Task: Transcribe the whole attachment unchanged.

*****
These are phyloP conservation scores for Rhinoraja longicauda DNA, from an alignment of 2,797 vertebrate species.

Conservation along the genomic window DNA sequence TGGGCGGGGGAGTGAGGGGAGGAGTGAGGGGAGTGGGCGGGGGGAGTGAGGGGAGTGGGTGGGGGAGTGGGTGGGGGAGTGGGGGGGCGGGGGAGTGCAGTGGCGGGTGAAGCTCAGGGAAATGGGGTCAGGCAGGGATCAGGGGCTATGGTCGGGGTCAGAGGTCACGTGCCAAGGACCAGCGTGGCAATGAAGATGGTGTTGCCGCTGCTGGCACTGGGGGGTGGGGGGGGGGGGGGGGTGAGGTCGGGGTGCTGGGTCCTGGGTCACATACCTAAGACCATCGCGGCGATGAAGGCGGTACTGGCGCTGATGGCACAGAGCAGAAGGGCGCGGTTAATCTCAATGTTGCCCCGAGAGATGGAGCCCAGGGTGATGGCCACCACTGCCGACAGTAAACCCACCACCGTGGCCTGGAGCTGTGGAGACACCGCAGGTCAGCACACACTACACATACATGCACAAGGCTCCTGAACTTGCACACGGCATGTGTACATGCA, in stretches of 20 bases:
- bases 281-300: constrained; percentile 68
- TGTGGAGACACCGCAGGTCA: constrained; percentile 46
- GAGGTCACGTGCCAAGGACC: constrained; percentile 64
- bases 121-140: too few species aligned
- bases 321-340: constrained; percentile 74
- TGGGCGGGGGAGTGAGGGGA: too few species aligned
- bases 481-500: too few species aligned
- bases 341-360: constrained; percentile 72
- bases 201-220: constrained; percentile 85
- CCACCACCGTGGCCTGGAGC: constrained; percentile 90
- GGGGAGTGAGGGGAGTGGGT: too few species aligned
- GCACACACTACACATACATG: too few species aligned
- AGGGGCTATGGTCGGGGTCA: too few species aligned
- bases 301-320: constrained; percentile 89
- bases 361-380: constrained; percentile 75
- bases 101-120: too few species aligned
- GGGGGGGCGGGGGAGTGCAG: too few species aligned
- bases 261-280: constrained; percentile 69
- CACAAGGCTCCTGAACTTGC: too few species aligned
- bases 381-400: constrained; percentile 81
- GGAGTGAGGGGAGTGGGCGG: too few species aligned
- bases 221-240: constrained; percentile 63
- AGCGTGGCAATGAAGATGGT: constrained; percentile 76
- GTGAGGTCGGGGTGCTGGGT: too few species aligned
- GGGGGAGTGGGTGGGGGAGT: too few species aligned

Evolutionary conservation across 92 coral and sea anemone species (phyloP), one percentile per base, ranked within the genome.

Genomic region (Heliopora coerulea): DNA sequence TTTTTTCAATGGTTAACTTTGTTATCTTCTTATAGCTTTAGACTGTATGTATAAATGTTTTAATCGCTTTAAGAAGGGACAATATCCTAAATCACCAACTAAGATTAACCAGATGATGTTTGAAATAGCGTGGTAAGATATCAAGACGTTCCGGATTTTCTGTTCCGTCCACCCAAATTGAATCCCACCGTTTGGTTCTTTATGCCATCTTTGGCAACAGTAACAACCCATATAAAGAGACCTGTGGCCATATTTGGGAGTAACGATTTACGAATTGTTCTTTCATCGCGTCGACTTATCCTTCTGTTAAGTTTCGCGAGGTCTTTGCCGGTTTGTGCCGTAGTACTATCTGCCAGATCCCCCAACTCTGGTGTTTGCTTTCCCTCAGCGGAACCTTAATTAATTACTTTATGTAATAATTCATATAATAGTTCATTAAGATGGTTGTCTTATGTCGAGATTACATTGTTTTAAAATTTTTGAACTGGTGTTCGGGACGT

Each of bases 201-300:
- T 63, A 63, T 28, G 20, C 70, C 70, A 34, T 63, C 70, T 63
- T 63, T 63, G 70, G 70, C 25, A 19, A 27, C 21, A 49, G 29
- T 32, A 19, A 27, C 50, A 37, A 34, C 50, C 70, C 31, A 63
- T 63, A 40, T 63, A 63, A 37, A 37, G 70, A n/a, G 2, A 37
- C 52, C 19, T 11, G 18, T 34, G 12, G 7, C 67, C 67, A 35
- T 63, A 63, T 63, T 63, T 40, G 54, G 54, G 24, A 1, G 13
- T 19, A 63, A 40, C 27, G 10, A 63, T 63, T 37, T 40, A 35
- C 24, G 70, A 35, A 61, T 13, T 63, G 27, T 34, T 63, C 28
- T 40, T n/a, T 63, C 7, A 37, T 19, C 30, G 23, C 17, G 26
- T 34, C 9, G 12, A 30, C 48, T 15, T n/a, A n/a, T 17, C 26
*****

These are phyloP conservation scores for Rhinoraja longicauda DNA, from an alignment of 2,797 vertebrate species.

Conservation along the genomic window DNA sequence TGGGCGGGGGAGTGAGGGGAGGAGTGAGGGGAGTGGGCGGGGGGAGTGAGGGGAGTGGGTGGGGGAGTGGGTGGGGGAGTGGGGGGGCGGGGGAGTGCAGTGGCGGGTGAAGCTCAGGGAAATGGGGTCAGGCAGGGATCAGGGGCTATGGTCGGGGTCAGAGGTCACGTGCCAAGGACCAGCGTGGCAATGAAGATGGTGTTGCCGCTGCTGGCACTGGGGGGTGGGGGGGGGGGGGGGGTGAGGTCGGGGTGCTGGGTCCTGGGTCACATACCTAAGACCATCGCGGCGATGAAGGCGGTACTGGCGCTGATGGCACAGAGCAGAAGGGCGCGGTTAATCTCAATGTTGCCCCGAGAGATGGAGCCCAGGGTGATGGCCACCACTGCCGACAGTAAACCCACCACCGTGGCCTGGAGCTGTGGAGACACCGCAGGTCAGCACACACTACACATACATGCACAAGGCTCCTGAACTTGCACACGGCATGTGTACATGCA, in stretches of 20 bases:
- bases 281-300: constrained; percentile 68
- TGTGGAGACACCGCAGGTCA: constrained; percentile 46
- GAGGTCACGTGCCAAGGACC: constrained; percentile 64
- bases 121-140: too few species aligned
- bases 321-340: constrained; percentile 74
- TGGGCGGGGGAGTGAGGGGA: too few species aligned
- bases 481-500: too few species aligned
- bases 341-360: constrained; percentile 72
- bases 201-220: constrained; percentile 85
- CCACCACCGTGGCCTGGAGC: constrained; percentile 90
- GGGGAGTGAGGGGAGTGGGT: too few species aligned
- GCACACACTACACATACATG: too few species aligned
- AGGGGCTATGGTCGGGGTCA: too few species aligned
- bases 301-320: constrained; percentile 89
- bases 361-380: constrained; percentile 75
- bases 101-120: too few species aligned
- GGGGGGGCGGGGGAGTGCAG: too few species aligned
- bases 261-280: constrained; percentile 69
- CACAAGGCTCCTGAACTTGC: too few species aligned
- bases 381-400: constrained; percentile 81
- GGAGTGAGGGGAGTGGGCGG: too few species aligned
- bases 221-240: constrained; percentile 63
- AGCGTGGCAATGAAGATGGT: constrained; percentile 76
- GTGAGGTCGGGGTGCTGGGT: too few species aligned
- GGGGGAGTGGGTGGGGGAGT: too few species aligned

Evolutionary conservation across 92 coral and sea anemone species (phyloP), one percentile per base, ranked within the genome.

Genomic region (Heliopora coerulea): DNA sequence TTTTTTCAATGGTTAACTTTGTTATCTTCTTATAGCTTTAGACTGTATGTATAAATGTTTTAATCGCTTTAAGAAGGGACAATATCCTAAATCACCAACTAAGATTAACCAGATGATGTTTGAAATAGCGTGGTAAGATATCAAGACGTTCCGGATTTTCTGTTCCGTCCACCCAAATTGAATCCCACCGTTTGGTTCTTTATGCCATCTTTGGCAACAGTAACAACCCATATAAAGAGACCTGTGGCCATATTTGGGAGTAACGATTTACGAATTGTTCTTTCATCGCGTCGACTTATCCTTCTGTTAAGTTTCGCGAGGTCTTTGCCGGTTTGTGCCGTAGTACTATCTGCCAGATCCCCCAACTCTGGTGTTTGCTTTCCCTCAGCGGAACCTTAATTAATTACTTTATGTAATAATTCATATAATAGTTCATTAAGATGGTTGTCTTATGTCGAGATTACATTGTTTTAAAATTTTTGAACTGGTGTTCGGGACGT

Each of bases 201-300:
- T 63, A 63, T 28, G 20, C 70, C 70, A 34, T 63, C 70, T 63
- T 63, T 63, G 70, G 70, C 25, A 19, A 27, C 21, A 49, G 29
- T 32, A 19, A 27, C 50, A 37, A 34, C 50, C 70, C 31, A 63
- T 63, A 40, T 63, A 63, A 37, A 37, G 70, A n/a, G 2, A 37
- C 52, C 19, T 11, G 18, T 34, G 12, G 7, C 67, C 67, A 35
- T 63, A 63, T 63, T 63, T 40, G 54, G 54, G 24, A 1, G 13
- T 19, A 63, A 40, C 27, G 10, A 63, T 63, T 37, T 40, A 35
- C 24, G 70, A 35, A 61, T 13, T 63, G 27, T 34, T 63, C 28
- T 40, T n/a, T 63, C 7, A 37, T 19, C 30, G 23, C 17, G 26
- T 34, C 9, G 12, A 30, C 48, T 15, T n/a, A n/a, T 17, C 26